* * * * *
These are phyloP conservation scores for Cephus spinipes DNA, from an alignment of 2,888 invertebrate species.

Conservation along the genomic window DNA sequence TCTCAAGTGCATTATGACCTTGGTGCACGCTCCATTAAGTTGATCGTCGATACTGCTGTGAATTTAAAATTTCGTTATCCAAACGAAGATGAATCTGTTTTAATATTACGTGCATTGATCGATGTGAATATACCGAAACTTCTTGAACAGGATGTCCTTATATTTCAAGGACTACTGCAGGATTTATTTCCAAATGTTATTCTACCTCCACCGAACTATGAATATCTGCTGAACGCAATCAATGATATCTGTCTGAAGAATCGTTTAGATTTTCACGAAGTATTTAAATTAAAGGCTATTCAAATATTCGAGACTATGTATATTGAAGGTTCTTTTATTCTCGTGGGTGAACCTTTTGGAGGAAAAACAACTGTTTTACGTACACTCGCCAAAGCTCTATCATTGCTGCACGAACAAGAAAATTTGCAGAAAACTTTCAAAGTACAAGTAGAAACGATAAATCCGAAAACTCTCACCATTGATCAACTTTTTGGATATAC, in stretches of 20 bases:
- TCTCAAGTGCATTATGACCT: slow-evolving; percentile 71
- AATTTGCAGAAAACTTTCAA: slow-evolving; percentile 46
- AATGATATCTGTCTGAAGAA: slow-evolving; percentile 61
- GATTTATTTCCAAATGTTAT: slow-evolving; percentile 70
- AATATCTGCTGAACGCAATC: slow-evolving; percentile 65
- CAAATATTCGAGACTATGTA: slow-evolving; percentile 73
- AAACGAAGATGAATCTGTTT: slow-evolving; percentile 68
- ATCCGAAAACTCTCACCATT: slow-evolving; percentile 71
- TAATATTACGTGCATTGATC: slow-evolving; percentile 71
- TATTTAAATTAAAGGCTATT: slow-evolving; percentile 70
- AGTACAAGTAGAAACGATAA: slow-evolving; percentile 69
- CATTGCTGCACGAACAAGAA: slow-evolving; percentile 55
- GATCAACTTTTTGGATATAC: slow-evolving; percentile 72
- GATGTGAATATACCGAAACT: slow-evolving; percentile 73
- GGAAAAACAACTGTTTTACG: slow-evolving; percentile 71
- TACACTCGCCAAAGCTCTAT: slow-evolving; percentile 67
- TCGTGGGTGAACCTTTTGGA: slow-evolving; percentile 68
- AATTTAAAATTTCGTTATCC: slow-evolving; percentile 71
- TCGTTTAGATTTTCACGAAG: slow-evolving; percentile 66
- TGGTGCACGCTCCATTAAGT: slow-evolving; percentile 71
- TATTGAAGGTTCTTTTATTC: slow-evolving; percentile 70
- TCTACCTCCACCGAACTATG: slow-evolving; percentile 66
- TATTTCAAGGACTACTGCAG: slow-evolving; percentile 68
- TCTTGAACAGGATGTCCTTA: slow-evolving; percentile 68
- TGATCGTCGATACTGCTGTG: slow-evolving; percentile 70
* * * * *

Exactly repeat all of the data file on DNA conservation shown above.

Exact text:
These are phyloP conservation scores for Cephus spinipes DNA, from an alignment of 2,888 invertebrate species.

Conservation along the genomic window DNA sequence TCTCAAGTGCATTATGACCTTGGTGCACGCTCCATTAAGTTGATCGTCGATACTGCTGTGAATTTAAAATTTCGTTATCCAAACGAAGATGAATCTGTTTTAATATTACGTGCATTGATCGATGTGAATATACCGAAACTTCTTGAACAGGATGTCCTTATATTTCAAGGACTACTGCAGGATTTATTTCCAAATGTTATTCTACCTCCACCGAACTATGAATATCTGCTGAACGCAATCAATGATATCTGTCTGAAGAATCGTTTAGATTTTCACGAAGTATTTAAATTAAAGGCTATTCAAATATTCGAGACTATGTATATTGAAGGTTCTTTTATTCTCGTGGGTGAACCTTTTGGAGGAAAAACAACTGTTTTACGTACACTCGCCAAAGCTCTATCATTGCTGCACGAACAAGAAAATTTGCAGAAAACTTTCAAAGTACAAGTAGAAACGATAAATCCGAAAACTCTCACCATTGATCAACTTTTTGGATATAC, in stretches of 20 bases:
- TCTCAAGTGCATTATGACCT: slow-evolving; percentile 71
- AATTTGCAGAAAACTTTCAA: slow-evolving; percentile 46
- AATGATATCTGTCTGAAGAA: slow-evolving; percentile 61
- GATTTATTTCCAAATGTTAT: slow-evolving; percentile 70
- AATATCTGCTGAACGCAATC: slow-evolving; percentile 65
- CAAATATTCGAGACTATGTA: slow-evolving; percentile 73
- AAACGAAGATGAATCTGTTT: slow-evolving; percentile 68
- ATCCGAAAACTCTCACCATT: slow-evolving; percentile 71
- TAATATTACGTGCATTGATC: slow-evolving; percentile 71
- TATTTAAATTAAAGGCTATT: slow-evolving; percentile 70
- AGTACAAGTAGAAACGATAA: slow-evolving; percentile 69
- CATTGCTGCACGAACAAGAA: slow-evolving; percentile 55
- GATCAACTTTTTGGATATAC: slow-evolving; percentile 72
- GATGTGAATATACCGAAACT: slow-evolving; percentile 73
- GGAAAAACAACTGTTTTACG: slow-evolving; percentile 71
- TACACTCGCCAAAGCTCTAT: slow-evolving; percentile 67
- TCGTGGGTGAACCTTTTGGA: slow-evolving; percentile 68
- AATTTAAAATTTCGTTATCC: slow-evolving; percentile 71
- TCGTTTAGATTTTCACGAAG: slow-evolving; percentile 66
- TGGTGCACGCTCCATTAAGT: slow-evolving; percentile 71
- TATTGAAGGTTCTTTTATTC: slow-evolving; percentile 70
- TCTACCTCCACCGAACTATG: slow-evolving; percentile 66
- TATTTCAAGGACTACTGCAG: slow-evolving; percentile 68
- TCTTGAACAGGATGTCCTTA: slow-evolving; percentile 68
- TGATCGTCGATACTGCTGTG: slow-evolving; percentile 70